NADI Town will not be moved despite the centre being prone to flooding, according to Nadi Town Council special administrator Aisea Tuidraki.
Instead, businesses have begun adaptation plans and are finding innovative ways to ensure swift recovery in the event of floods in the future.
"We have received a number of applications from current businesses to allow for amendments for access-ways to upper floors which would let workers and management move stock or people to upper reaches in the event of floods," said Mr Tuidraki.
"Perhaps one of the most significant signs that confidence has improved has been the fact that we have received 200 applications for new businesses at the Nadi Town Council."
Mr Tuidraki said Nadi, like most flood-prone centres in the world, would adapt and continue to operate as a municipality.
"Instead of moving, which is a costly affair, businesses have mapped out strategies and adapted furnishings and stock operations so that in the event of floods, the effects are minimised and trading can continue once clean-up operations have been completed," he said.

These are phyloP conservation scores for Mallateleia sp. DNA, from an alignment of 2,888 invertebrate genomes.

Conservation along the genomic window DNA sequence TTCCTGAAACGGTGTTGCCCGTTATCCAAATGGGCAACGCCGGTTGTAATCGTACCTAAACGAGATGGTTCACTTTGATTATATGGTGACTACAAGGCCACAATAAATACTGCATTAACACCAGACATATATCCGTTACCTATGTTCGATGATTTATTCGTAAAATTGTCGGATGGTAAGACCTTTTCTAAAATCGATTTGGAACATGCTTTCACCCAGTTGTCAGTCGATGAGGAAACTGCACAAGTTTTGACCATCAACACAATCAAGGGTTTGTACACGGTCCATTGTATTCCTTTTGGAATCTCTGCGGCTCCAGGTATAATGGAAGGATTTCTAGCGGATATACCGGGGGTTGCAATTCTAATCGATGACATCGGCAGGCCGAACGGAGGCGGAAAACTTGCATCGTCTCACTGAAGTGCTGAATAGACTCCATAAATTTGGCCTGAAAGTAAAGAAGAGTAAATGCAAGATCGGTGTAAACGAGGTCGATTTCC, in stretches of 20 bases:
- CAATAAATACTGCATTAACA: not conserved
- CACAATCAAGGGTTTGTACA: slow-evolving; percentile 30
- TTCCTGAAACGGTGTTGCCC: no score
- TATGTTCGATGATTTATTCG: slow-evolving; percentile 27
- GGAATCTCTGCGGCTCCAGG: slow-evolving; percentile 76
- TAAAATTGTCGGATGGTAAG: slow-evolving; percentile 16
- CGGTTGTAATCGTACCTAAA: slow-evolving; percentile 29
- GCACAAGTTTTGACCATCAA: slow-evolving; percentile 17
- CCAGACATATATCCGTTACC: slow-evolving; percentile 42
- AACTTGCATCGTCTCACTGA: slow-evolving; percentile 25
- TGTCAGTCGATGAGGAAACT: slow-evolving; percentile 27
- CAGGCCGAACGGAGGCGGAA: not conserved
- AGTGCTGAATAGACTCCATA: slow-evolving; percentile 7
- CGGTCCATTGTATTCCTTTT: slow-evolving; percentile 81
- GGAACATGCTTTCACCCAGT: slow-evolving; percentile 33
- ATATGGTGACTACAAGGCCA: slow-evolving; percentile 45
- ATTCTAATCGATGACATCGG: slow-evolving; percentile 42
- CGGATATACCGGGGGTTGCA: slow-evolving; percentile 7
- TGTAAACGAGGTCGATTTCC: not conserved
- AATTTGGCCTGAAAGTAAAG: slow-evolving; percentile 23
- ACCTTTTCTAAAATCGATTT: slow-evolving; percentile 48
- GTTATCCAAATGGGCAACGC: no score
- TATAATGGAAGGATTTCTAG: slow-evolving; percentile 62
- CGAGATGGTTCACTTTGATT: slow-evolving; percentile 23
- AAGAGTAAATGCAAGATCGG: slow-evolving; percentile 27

By working closely with the Fiji Meteorological Service and the Commissioner Western's Office, Mr Tuidraki said strategies had already been mapped out.
He said these strategies were to ensure that businesses and residents would have adequate warning if and when the Nadi River reached a critical level.
"We have rainfall gauges established and river level gauges that monitor waterways.
"Once these indicate that levels are critical, we have three sirens set-up that will deliver messages in all three languages," he said.